Breaks increase productivity and creativity. Working for long stretches without breaks leads to stress and exhaustion. Taking breaks refreshes the mind, replenishes your mental resources, and helps you become more creative. According to research, “aha moments” came more often to those who took breaks than those who didn’t.
Need inspiration? The Pomodoro Technique is a time-management method that structures your day based on 25 minutes of focused work followed by 2- to 5-minute breaks. A longer break (15-30 minutes) is taken after completing four work periods. This technique is wonderful not only for maintaining focus, but also for incorporating deliberate breaks throughout the day.
Try the 50/10 Rule. Work in 50-minute intervals followed by 10-minute breaks. When you work according to the 50/10 Rule, there’s no grey area for getting your work done. Fifty minutes is a manageable amount of time for uninterrupted work, and a ten-minute break is enough to recharge your productivity muscle.
An office environment automatically lends itself to daily activity such as walking to and from the car, stretching to reach books or paperwork off a shelf, or climbing stairs to your next meeting. Working from home does just the opposite due to being enclosed in a smaller, confined space the entire day. Therefore, it’s necessary to intentionally incorporate movement.
Moving your body on a regular basis is vital for your mental and physical health. Research shows that when we exercise, blood pressure and blood flow increase everywhere in the body, including the brain. More blood means more energy and oxygen, which makes our brain perform better.
There are multiple approaches to incorporating activity during the day. Here are a few ideas to try:
- Invest in a pedometer or fitness monitor. 10,000 steps are the recommended daily target goal for healthy adults. A fitness monitor tracks your movement and provides gentle reminders when you’ve been sitting still for too long.
- Use the bathroom on a different floor of your home. Climbing stairs helps our body produce endorphins – the hormones known for creating a sense of happiness in our mind. In addition, stair climbing leads to increased strength, endurance and bone density.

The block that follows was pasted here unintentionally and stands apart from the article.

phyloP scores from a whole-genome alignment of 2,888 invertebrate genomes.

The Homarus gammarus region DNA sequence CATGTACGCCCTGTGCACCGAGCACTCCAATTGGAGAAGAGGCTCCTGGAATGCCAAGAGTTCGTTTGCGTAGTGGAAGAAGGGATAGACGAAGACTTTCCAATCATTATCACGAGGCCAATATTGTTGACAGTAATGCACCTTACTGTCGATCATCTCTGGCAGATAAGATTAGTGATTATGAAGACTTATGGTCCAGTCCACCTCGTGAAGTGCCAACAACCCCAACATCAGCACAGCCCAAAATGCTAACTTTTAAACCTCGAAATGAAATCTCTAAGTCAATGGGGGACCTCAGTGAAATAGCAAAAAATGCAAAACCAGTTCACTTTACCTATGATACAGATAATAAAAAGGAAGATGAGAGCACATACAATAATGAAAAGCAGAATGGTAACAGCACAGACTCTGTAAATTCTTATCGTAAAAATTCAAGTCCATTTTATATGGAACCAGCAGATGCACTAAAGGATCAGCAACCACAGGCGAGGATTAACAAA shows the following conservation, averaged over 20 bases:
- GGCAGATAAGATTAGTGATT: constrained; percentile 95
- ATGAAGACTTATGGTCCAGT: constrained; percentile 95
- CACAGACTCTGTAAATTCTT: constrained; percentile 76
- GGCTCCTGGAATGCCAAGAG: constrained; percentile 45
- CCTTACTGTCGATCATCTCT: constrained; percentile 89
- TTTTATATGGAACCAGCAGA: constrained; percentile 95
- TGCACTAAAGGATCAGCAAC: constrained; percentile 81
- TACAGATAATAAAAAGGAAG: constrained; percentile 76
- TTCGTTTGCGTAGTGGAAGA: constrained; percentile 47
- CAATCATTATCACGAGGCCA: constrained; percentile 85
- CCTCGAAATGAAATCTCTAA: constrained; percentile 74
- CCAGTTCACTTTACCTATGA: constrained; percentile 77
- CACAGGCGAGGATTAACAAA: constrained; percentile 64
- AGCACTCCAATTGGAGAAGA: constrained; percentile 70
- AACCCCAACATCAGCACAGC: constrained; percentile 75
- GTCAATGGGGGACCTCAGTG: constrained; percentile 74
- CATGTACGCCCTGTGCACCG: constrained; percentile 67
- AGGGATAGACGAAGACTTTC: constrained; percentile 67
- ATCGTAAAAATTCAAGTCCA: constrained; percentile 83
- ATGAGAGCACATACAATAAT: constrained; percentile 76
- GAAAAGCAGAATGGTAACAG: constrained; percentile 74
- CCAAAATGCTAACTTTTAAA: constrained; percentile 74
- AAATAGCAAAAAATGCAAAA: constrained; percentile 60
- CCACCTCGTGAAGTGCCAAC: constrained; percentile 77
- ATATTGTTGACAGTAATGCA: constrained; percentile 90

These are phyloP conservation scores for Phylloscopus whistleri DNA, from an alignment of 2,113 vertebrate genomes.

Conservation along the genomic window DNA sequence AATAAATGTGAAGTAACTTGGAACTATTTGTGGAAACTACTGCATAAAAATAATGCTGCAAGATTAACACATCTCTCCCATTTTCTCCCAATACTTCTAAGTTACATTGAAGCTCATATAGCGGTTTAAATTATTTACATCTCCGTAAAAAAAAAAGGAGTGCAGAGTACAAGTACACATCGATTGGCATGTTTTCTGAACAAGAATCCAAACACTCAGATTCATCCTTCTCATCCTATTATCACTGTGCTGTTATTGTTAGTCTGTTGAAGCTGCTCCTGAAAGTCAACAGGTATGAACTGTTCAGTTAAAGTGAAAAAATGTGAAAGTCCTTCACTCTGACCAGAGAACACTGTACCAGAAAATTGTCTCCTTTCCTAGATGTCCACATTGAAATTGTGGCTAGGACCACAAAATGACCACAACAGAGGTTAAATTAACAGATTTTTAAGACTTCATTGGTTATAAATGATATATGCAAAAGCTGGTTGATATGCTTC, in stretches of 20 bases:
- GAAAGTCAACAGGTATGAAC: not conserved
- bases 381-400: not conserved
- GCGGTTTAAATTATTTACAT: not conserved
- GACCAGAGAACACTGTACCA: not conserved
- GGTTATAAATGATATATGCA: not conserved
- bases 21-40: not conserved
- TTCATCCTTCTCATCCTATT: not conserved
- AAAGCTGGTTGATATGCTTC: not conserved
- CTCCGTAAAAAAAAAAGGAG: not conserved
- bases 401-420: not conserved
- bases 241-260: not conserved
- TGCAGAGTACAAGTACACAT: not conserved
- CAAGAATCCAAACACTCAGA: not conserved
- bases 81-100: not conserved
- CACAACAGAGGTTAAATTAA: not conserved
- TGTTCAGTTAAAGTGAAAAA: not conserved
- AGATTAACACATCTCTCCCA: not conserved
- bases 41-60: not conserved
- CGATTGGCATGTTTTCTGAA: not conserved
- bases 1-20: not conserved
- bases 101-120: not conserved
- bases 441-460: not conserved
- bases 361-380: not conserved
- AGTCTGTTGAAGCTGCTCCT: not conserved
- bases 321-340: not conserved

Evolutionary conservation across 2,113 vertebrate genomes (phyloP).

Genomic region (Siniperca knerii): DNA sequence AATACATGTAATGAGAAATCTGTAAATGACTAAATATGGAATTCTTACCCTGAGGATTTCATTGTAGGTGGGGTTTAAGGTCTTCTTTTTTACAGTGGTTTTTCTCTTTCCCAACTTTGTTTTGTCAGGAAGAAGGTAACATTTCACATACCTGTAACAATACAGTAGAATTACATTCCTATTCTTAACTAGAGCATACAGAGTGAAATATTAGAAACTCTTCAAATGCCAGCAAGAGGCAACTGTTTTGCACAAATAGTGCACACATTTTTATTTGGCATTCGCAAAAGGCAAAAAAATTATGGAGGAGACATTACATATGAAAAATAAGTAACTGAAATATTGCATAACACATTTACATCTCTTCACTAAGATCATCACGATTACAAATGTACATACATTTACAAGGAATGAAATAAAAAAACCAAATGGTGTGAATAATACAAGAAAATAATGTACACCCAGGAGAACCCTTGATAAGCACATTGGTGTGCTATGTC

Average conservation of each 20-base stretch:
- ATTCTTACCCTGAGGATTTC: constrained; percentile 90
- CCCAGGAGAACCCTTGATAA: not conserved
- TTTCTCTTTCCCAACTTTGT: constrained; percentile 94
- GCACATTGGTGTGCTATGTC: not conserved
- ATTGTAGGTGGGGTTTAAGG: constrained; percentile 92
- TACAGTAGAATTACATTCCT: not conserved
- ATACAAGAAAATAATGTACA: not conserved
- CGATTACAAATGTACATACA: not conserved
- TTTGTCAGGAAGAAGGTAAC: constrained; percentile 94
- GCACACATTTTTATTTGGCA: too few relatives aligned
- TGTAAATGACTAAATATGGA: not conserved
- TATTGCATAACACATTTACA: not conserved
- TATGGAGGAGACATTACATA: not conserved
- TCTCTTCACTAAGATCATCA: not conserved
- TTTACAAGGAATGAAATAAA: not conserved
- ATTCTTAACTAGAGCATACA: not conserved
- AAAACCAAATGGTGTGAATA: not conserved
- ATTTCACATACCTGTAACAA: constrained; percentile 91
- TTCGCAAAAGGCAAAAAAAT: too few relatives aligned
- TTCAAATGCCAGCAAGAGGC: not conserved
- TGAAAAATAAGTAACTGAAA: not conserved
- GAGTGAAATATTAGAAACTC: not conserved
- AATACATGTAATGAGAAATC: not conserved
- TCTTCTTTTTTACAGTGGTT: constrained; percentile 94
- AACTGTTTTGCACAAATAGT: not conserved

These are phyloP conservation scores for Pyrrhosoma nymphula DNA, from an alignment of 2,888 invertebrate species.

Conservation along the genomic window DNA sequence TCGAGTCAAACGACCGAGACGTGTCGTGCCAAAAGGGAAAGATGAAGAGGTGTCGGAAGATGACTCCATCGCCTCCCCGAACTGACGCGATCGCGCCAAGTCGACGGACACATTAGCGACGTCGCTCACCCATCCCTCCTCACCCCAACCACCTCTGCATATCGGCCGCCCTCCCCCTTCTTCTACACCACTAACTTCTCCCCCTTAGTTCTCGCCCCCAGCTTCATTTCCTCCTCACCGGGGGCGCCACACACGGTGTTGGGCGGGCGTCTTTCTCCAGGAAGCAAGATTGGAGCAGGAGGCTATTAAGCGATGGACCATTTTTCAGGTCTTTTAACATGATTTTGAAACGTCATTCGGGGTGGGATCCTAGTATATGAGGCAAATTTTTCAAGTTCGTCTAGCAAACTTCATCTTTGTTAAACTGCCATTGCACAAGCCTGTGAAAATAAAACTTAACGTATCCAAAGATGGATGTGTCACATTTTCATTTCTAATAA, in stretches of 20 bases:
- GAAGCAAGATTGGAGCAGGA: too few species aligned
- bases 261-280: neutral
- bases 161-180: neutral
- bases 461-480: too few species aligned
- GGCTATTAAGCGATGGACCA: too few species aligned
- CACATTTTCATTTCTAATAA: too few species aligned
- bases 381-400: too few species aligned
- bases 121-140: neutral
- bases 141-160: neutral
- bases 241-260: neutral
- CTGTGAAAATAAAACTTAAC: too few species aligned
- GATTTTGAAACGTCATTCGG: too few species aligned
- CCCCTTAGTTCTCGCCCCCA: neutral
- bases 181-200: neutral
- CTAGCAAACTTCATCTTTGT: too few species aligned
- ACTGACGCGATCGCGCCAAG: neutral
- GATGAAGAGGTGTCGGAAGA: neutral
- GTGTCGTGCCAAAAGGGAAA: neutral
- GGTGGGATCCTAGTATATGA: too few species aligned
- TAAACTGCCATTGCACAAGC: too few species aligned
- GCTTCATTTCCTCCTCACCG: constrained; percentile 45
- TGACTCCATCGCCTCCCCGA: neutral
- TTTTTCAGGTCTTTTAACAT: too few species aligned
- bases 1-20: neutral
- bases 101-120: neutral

- Incorporate small bursts of exercise. Every hour, power through 10 pushups and 10 squats. Or 2 minutes of jumping jacks and 2 minutes of burpees. Small bursts of exercise are just as effective as a longer workout.
- Speed clean. Put 10 minutes on the clock and perform as many household chores as possible. Do this once per hour. You’ll be amazed at how quickly these micro-chores add up.
- Get Up. Stand Up. Take calls standing up, especially if you spend a lot of time on the phone. Standing burns more calories than sitting and opens your lungs for better breathability.
- Use a stability ball. Sit on a large stability ball instead of a traditional office chair. The instability of a ball requires you to increase stomach muscle activation and thus increase core strength, improve posture and decrease discomfort. (And bouncing is fun.)
- Get outside. Fresh air and sunlight can improve memory, fight depression, and lower blood pressure. Get outside and clean up your yard, plant a flower, or pull a few weeds. Give Fido an extra walk or two. Fill the bird feeder, walk to the mailbox, or tidy up the kids’ toys laying in the yard.
Whatever you do, figure out what works for you and don’t overthink it. We all have different needs, goals, and desires which is why it’s important to create our own routines. Begin by setting one reasonable “try” and just do it. Keep in mind – it’s never too late to start a new routine.